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Dell's road to Linux

 
 
DP
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      04-10-2007
http://www.informationweek.com/news/...leID=198800645

Article says most of Dell's customers wanting Linux machines will be
"techies."
That, to me, then raises the question: How many hard-core techies are going
to want a Dell?

I could be way wrong, but I think Dell will find out this was a disastrous
move. This is not a knock against Linux. It's just that I think that a
company that has made its fortune by trying to be a mass-market computer
maker is not going to generate a lot of income from machines using an
operating system that for now is a niche market.

 
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Alias
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      04-10-2007
DP wrote:
> http://www.informationweek.com/news/...leID=198800645
>
> Article says most of Dell's customers wanting Linux machines will be
> "techies."
> That, to me, then raises the question: How many hard-core techies are
> going to want a Dell?
>
> I could be way wrong, but I think Dell will find out this was a
> disastrous move. This is not a knock against Linux. It's just that I
> think that a company that has made its fortune by trying to be a
> mass-market computer maker is not going to generate a lot of income from
> machines using an operating system that for now is a niche market.
>


Two things:

1. Linux is much more user friendly that it used to be.

2. Dell is probably thinking this is a good opportunity to make some
money through support rather than the small profit they make from
selling hardware.

Alias
 
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kirk jim
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      04-10-2007
This move came from an online survey dell made...

many people asked for this. They did not just come out of the blue with this
idea....
I suspect however many people will be getting these, formating and
installing windows eventually.


"DP" <(E-Mail Removed)> wrote in message
news:(E-Mail Removed)...
> http://www.informationweek.com/news/...leID=198800645
>
> Article says most of Dell's customers wanting Linux machines will be
> "techies."
> That, to me, then raises the question: How many hard-core techies are
> going to want a Dell?
>
> I could be way wrong, but I think Dell will find out this was a disastrous
> move. This is not a knock against Linux. It's just that I think that a
> company that has made its fortune by trying to be a mass-market computer
> maker is not going to generate a lot of income from machines using an
> operating system that for now is a niche market.
>



 
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Tom Scales
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      04-10-2007

"DP" <(E-Mail Removed)> wrote in message
news:(E-Mail Removed)...
> http://www.informationweek.com/news/...leID=198800645
>
> Article says most of Dell's customers wanting Linux machines will be
> "techies."
> That, to me, then raises the question: How many hard-core techies are
> going to want a Dell?
>
> I could be way wrong, but I think Dell will find out this was a disastrous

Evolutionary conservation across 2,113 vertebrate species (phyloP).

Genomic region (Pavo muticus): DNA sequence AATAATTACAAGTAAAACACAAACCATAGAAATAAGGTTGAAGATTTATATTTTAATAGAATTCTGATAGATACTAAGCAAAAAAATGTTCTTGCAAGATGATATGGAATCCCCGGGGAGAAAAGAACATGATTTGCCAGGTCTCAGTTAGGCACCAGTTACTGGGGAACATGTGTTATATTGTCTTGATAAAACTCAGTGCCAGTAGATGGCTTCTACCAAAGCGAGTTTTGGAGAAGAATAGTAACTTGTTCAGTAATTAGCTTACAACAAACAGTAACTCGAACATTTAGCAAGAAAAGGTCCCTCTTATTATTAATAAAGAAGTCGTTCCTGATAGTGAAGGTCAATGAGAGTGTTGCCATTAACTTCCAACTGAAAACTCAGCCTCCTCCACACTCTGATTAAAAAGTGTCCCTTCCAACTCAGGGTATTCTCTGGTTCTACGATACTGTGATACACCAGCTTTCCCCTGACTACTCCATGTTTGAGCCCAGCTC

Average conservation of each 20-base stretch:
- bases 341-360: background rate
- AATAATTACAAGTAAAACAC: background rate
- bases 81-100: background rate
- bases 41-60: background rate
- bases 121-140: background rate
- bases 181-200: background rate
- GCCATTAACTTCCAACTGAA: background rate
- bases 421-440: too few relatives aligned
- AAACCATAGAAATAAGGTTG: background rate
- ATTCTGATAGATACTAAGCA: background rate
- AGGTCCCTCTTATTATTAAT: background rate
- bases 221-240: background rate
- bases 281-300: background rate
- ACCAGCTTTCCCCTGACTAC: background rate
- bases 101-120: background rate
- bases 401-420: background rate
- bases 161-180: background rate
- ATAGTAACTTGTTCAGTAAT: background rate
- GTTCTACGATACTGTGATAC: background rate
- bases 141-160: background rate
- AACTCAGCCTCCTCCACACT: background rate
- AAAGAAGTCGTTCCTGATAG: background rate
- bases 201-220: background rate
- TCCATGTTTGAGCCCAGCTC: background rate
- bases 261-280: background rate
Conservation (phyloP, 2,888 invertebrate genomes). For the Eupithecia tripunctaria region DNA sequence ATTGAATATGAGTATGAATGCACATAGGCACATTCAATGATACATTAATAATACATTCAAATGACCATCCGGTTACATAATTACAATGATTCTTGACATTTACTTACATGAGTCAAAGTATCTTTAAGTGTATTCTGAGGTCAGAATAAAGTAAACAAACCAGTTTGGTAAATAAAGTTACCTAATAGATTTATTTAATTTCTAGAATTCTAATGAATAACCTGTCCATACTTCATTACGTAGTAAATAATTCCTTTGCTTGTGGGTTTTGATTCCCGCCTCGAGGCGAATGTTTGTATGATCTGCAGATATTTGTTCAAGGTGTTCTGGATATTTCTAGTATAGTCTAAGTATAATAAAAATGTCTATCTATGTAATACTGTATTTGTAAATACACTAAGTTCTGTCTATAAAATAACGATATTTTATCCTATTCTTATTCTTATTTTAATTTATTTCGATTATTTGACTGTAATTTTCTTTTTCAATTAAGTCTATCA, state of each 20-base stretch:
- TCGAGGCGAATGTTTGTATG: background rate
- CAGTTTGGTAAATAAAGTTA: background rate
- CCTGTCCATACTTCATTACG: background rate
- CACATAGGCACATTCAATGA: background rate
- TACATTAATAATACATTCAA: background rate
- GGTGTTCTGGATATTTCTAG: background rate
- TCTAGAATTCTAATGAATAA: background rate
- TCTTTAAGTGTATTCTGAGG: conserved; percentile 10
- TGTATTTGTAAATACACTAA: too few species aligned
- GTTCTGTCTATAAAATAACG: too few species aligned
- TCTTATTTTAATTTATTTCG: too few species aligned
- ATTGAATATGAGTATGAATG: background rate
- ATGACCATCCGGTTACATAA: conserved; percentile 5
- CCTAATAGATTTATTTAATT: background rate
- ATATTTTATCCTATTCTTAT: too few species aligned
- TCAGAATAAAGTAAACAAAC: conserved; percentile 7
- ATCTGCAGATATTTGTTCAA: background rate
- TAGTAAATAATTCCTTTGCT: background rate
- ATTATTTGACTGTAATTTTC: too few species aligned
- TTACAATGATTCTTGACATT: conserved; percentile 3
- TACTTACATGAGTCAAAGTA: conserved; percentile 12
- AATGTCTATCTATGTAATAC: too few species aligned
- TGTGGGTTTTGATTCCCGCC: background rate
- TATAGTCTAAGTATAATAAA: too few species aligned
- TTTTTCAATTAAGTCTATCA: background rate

> move. This is not a knock against Linux. It's just that I think that a
> company that has made its fortune by trying to be a mass-market computer
> maker is not going to generate a lot of income from machines using an
> operating system that for now is a niche market.
>


How could it be disastrous? The startup costs are small and if they are
never ordered they are never built.

 
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DP
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      04-10-2007

"kirk jim" <11@11.11> wrote in message
news:(E-Mail Removed)...
> This move came from an online survey dell made...
>
> many people asked for this. They did not just come out of the blue with
> this idea....


Right. But how accurate is that kind of survey? All you need is a bunch of
Linux advocates flocking to the site to answer the survey. Not very
scientific.
Any online survey can be gamed if you have enough interested people who are
urged to go there and answer.
And a lot of surveys that only allow you to vote once can be defeated if
you: 1) Vote from several different machines and/or 2) Clear the browser
cookies so the site can't tell you voted once already. Sounds like a system
only a techie or would-be techie would know how to defeat.
I hardly think an online survey is a true picture of market opinion.

 
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kirk jim
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      04-10-2007
I don't know.. I suspect that dell is not stupid....

they must have seen some significant amount of feedback from the survey..
and said..
lets give it a go...they don't have much to lose anyway....

They may have sniffed some problems with the future of MS (as I cough cough,
have predicted).
And want to have other avenues of expansion if ever that is needed.

You might also want to read my other post today about the "conspiracy
theory"...
that explains the MS-hardware alliance.



"DP" <(E-Mail Removed)> wrote in message
news:(E-Mail Removed)...
>
> "kirk jim" <11@11.11> wrote in message
> news:(E-Mail Removed)...
>> This move came from an online survey dell made...
>>
>> many people asked for this. They did not just come out of the blue with
>> this idea....

>